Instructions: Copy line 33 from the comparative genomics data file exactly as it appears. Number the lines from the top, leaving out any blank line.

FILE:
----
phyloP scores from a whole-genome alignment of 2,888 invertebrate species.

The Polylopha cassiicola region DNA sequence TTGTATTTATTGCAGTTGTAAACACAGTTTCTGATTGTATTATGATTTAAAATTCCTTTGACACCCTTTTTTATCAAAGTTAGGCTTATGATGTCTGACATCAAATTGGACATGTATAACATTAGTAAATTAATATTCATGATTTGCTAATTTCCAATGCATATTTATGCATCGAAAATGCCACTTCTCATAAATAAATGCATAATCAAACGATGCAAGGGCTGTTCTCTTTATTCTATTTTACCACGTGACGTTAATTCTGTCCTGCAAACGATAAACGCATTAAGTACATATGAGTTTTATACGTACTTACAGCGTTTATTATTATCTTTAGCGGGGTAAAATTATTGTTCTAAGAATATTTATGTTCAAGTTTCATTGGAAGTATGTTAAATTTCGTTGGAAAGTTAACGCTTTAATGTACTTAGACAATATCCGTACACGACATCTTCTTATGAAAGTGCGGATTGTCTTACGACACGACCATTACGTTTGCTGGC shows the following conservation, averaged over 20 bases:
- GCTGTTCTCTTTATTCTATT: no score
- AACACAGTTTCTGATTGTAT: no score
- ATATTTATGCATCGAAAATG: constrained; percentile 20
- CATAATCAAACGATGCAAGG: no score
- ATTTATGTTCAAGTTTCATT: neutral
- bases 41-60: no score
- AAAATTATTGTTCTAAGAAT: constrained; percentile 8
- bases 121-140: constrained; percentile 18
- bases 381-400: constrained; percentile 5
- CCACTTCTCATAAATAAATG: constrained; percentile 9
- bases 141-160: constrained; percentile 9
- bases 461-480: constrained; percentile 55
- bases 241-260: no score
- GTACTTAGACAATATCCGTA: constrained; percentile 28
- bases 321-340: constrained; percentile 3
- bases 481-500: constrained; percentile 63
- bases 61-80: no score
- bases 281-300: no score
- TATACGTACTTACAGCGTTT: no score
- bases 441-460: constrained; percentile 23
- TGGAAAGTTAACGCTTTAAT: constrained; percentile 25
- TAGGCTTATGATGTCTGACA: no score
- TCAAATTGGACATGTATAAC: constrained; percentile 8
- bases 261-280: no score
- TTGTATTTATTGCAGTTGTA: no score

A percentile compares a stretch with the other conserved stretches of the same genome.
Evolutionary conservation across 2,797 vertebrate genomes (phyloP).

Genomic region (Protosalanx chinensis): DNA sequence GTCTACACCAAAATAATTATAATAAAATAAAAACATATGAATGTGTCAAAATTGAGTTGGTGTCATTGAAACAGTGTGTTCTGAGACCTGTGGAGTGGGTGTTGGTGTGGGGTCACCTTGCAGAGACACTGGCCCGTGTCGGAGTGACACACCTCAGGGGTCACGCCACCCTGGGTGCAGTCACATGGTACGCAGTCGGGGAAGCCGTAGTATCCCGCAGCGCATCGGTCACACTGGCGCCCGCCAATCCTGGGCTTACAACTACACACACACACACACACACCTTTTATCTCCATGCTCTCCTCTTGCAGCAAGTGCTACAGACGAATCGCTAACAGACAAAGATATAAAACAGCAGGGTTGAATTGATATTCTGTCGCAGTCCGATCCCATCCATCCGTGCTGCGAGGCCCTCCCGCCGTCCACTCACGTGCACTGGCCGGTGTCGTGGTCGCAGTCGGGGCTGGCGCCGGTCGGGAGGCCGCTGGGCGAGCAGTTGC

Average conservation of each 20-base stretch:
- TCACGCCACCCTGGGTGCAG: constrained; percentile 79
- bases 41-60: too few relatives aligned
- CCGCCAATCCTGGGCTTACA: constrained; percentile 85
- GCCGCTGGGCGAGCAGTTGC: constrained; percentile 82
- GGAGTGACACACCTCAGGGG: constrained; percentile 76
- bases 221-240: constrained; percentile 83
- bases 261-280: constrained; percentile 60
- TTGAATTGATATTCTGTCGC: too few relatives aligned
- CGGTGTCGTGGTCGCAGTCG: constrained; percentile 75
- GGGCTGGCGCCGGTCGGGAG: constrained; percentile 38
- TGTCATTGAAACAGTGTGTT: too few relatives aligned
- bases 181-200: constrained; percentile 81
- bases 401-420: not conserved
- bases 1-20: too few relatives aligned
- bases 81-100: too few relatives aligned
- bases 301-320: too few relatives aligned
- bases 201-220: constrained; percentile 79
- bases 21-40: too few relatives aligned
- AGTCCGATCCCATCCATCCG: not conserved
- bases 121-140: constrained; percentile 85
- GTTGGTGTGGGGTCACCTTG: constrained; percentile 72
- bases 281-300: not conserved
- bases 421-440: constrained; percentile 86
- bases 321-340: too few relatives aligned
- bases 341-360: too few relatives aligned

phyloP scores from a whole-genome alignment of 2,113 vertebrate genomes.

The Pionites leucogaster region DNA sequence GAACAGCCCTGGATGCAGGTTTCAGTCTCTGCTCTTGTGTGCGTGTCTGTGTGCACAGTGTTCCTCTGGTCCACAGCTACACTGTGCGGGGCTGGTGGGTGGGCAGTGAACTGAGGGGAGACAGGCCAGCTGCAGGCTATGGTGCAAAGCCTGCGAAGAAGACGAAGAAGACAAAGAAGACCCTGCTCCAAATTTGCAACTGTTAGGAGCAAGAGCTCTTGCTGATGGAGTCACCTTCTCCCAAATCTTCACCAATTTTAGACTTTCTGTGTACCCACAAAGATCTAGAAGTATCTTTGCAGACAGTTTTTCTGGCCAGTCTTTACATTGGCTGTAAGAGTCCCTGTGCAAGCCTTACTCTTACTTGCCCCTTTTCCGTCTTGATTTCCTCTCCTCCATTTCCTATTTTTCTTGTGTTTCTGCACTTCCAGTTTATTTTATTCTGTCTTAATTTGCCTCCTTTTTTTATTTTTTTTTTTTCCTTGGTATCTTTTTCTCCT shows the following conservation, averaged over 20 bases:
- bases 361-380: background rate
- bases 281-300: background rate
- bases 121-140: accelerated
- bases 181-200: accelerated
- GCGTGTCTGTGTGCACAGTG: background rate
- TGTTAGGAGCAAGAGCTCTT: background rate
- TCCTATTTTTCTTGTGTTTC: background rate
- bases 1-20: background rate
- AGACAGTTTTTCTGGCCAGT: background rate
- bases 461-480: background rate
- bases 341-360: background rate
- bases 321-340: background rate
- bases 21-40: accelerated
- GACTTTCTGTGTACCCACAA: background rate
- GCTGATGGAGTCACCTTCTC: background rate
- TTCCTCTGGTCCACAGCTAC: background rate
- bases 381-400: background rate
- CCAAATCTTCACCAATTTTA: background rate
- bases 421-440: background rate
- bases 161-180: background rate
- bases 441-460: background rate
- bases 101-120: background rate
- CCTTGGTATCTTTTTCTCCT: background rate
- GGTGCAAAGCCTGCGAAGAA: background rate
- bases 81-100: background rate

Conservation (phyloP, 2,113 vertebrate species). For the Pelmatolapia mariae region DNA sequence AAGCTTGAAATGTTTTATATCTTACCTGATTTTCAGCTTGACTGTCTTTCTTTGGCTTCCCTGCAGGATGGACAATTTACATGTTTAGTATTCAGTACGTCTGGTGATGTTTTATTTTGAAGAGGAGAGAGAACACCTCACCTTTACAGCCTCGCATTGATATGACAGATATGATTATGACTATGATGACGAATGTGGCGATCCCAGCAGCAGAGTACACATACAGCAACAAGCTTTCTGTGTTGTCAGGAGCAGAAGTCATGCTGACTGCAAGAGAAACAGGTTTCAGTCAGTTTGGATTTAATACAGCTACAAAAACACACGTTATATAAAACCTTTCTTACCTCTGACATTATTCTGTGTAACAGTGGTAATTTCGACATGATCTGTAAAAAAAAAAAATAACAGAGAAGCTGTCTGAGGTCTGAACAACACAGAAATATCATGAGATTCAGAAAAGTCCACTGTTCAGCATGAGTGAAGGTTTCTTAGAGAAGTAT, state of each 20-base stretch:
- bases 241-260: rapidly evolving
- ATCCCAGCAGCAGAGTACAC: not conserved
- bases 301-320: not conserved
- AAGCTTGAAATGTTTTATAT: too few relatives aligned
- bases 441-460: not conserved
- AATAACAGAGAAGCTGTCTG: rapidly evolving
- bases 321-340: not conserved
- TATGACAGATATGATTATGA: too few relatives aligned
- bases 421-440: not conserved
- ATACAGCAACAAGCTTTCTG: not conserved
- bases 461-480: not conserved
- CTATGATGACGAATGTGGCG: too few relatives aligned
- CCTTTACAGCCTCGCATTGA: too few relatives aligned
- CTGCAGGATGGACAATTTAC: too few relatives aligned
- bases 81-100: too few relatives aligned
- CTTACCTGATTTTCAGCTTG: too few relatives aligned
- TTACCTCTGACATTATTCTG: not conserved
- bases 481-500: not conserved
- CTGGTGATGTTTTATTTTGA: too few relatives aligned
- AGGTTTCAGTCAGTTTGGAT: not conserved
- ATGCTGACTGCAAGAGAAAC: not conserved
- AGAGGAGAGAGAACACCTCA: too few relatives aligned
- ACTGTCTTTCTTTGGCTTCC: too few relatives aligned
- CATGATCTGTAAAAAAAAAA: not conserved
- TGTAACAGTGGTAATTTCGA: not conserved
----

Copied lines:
- bases 41-60: too few relatives aligned